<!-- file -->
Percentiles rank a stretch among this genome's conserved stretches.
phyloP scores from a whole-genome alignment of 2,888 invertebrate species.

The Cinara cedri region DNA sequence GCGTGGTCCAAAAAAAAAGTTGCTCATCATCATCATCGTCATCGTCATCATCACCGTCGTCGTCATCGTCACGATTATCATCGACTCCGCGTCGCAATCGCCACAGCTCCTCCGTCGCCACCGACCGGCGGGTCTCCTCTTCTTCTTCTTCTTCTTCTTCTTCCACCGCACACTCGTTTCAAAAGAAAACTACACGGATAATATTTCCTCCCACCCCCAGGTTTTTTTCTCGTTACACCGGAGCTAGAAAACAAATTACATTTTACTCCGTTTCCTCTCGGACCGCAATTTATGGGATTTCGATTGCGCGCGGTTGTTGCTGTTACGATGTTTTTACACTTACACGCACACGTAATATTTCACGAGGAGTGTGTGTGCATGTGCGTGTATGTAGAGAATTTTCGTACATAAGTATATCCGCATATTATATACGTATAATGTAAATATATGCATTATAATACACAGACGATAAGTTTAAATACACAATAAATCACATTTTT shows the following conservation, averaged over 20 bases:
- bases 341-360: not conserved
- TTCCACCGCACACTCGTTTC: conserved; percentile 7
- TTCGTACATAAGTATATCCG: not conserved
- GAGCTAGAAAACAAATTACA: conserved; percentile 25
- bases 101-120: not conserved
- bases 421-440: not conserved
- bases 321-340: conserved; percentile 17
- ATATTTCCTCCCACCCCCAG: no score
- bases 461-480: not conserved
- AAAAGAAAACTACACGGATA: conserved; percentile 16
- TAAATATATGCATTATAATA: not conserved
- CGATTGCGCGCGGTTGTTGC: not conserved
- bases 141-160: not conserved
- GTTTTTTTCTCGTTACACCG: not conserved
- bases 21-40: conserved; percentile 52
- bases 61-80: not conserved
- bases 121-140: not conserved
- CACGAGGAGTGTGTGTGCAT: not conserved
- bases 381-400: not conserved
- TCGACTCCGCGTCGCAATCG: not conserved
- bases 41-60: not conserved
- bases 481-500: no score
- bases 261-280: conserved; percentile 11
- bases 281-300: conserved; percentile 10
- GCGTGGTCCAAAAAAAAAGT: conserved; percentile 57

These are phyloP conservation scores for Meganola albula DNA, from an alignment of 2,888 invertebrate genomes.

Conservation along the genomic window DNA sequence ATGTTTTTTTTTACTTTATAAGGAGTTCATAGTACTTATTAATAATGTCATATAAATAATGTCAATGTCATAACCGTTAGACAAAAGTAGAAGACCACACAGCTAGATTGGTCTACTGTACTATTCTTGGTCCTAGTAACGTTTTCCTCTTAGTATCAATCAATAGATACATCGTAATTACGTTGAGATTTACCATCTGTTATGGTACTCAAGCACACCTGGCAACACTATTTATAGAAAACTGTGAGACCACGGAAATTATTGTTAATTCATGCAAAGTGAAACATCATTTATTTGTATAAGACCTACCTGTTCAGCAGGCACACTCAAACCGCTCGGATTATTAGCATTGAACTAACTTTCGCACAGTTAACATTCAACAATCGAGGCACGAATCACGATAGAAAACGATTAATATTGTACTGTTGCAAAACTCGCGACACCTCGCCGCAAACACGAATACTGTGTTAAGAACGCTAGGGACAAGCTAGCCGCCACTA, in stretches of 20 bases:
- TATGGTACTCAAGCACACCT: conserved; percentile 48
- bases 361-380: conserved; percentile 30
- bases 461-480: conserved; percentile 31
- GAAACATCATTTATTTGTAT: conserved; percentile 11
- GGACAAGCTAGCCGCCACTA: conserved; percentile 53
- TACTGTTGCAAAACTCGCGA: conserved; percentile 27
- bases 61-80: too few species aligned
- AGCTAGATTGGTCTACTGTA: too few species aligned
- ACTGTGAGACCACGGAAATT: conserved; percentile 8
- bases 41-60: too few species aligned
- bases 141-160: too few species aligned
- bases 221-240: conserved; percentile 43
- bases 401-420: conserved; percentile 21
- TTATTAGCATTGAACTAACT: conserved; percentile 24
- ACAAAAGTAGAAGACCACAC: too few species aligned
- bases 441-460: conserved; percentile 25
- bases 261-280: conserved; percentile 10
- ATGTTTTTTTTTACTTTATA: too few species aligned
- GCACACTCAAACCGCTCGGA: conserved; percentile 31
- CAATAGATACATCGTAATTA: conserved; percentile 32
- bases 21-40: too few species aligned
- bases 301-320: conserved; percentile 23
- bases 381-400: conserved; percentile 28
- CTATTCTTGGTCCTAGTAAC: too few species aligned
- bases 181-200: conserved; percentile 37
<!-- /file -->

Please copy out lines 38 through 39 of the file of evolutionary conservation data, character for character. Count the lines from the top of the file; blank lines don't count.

- AGCTAGATTGGTCTACTGTA: too few species aligned
- ACTGTGAGACCACGGAAATT: conserved; percentile 8